Reggae Interview Series: Reggae Music
Interview by Reggaeplus
Brockman from the Reggae band Slodown
ReggaePlus: Reggae has grown in popularity in your country. Artists
like [who?] have performed there?
Ole Brockman: Within the past couple of years, artist like Burning
Spear, Michael Rose with Sly and Robbie have been around, Also
Capleton was here a couple of weeks ago
ReggaePlus: What is the reggae scene like there?
Ole Brockman: The Reggae scene in Denmark is VERY limited, the
capitol Copenhagen is having quite a few things going on, dub,
ragga dancehall, besides from that, nothing much, it's a pity,
as Reggae is my absolute favorite style.
ReggaePlus: How about the ska scene?
Ole Brockman: The Ska is doing much better inna DK, there's quite
a few good bands, Ram Jet - http://www.ramjet.dk skaloot - http://www.skaloot.dk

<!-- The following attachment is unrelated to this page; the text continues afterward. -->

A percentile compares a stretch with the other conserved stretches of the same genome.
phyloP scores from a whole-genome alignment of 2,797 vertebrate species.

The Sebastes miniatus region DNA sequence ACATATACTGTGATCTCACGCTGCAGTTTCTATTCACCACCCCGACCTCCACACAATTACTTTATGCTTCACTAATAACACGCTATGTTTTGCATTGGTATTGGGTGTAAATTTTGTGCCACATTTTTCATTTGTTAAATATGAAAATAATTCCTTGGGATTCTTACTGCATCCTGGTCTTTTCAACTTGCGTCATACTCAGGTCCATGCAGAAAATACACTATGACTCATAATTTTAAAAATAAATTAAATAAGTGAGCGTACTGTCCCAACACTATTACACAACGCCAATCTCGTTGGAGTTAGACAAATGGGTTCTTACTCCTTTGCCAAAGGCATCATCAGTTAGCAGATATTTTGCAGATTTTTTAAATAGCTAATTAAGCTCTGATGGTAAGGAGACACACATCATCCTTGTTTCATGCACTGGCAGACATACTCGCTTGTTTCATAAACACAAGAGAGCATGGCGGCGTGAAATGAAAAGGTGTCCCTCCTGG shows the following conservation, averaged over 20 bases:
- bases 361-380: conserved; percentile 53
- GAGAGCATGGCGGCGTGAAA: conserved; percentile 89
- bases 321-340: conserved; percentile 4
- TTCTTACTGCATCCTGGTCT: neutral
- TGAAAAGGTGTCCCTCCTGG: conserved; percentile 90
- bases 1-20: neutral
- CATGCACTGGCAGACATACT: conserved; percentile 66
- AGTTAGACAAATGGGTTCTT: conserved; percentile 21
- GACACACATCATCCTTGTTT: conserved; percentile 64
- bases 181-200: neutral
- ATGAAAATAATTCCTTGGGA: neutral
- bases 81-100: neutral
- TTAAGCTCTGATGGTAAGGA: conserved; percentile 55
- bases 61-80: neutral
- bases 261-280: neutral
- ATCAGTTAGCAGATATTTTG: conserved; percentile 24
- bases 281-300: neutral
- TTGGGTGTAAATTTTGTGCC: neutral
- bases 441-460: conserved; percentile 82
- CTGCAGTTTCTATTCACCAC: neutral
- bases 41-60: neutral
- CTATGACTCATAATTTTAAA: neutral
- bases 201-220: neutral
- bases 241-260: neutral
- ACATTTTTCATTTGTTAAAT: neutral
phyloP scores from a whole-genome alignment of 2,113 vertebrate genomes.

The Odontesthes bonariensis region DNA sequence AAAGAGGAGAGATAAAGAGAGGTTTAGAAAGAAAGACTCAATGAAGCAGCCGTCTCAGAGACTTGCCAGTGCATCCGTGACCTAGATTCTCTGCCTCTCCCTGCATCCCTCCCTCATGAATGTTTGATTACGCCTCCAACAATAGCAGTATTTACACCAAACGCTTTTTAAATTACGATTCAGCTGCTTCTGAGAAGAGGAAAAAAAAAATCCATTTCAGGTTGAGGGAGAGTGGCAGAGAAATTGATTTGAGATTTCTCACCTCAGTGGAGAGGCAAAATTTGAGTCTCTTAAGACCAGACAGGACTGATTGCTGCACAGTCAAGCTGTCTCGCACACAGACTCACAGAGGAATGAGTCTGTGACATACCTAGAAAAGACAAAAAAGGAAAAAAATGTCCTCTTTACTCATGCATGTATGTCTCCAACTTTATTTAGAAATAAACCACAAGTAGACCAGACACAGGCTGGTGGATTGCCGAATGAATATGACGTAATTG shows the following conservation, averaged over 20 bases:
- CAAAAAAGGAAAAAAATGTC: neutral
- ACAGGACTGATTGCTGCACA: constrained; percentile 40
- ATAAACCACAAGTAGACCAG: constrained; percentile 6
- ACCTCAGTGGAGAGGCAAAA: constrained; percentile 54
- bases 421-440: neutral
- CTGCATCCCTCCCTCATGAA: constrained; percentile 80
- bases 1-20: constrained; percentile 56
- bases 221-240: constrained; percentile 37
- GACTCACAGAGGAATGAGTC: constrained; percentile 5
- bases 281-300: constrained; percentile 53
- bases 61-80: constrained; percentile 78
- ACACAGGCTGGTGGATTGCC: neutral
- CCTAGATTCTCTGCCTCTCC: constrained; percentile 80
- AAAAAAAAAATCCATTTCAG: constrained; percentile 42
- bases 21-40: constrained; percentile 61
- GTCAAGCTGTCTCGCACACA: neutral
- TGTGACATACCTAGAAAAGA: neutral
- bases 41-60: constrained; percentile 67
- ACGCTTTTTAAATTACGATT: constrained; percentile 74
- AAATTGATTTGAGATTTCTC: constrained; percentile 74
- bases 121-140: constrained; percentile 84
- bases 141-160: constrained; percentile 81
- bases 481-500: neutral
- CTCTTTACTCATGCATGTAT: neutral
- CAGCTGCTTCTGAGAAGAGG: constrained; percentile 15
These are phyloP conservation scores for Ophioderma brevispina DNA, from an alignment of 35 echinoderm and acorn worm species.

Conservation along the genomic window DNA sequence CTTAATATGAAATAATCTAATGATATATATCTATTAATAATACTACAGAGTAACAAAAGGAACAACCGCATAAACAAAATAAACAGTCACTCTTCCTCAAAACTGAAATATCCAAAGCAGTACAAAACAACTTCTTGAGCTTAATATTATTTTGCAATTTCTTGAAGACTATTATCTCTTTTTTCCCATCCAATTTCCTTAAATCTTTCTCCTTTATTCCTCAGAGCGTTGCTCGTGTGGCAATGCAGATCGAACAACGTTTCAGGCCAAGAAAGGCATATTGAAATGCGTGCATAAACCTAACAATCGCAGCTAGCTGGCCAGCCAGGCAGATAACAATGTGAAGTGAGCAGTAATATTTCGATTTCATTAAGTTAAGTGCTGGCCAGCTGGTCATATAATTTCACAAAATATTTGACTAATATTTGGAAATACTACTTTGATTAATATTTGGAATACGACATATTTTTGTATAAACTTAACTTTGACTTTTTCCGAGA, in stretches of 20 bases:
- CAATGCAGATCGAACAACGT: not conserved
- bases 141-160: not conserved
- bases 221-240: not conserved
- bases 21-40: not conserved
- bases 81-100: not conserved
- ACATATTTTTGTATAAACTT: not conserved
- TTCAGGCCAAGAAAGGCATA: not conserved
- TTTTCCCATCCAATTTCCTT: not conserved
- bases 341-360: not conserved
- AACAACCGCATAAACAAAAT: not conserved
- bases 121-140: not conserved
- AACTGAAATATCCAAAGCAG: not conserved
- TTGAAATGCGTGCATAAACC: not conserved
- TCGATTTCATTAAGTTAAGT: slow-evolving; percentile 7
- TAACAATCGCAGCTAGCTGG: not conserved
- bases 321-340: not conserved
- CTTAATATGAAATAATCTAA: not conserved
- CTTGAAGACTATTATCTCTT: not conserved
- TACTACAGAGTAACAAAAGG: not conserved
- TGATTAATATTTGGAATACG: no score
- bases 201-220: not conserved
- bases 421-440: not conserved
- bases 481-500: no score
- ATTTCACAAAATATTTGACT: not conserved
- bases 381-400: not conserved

and a couple of others, but like in the rest of the world, ska
is often ganged up with punk, garage musik, so I still think there's
a bit a way to the real thing, the real Reggae.
ReggaePlus: What first drew your attention to Reggae?
Ole Brockman: Well, my childhood I filled
with music, but everything changed when I first heard "007" with Mr. Desmond Dekker
from the movie soundtrack from "The harder they come" I
recently read that Jimmy is considering to make a sequel, which
means I will have to see the first, which I never got to see, I
only listened to the music...
Later on I met a lot of other great Jamaican artists, Maytals,
Burning Spear, Marley, and also a couple of UK bands, Steel Pulse
to be mentioned at the foremost.
ReggaePlus: What was the first Reggae song you ever heard?
Ole Brockman: I'm not sure, I vaguely recall
Miss. Millie’s " My
Boy Lollipop" produced by Mr. Blackwell, and this must be
even before Mr. Dekker...
ReggaePlus: Who and what are your influences?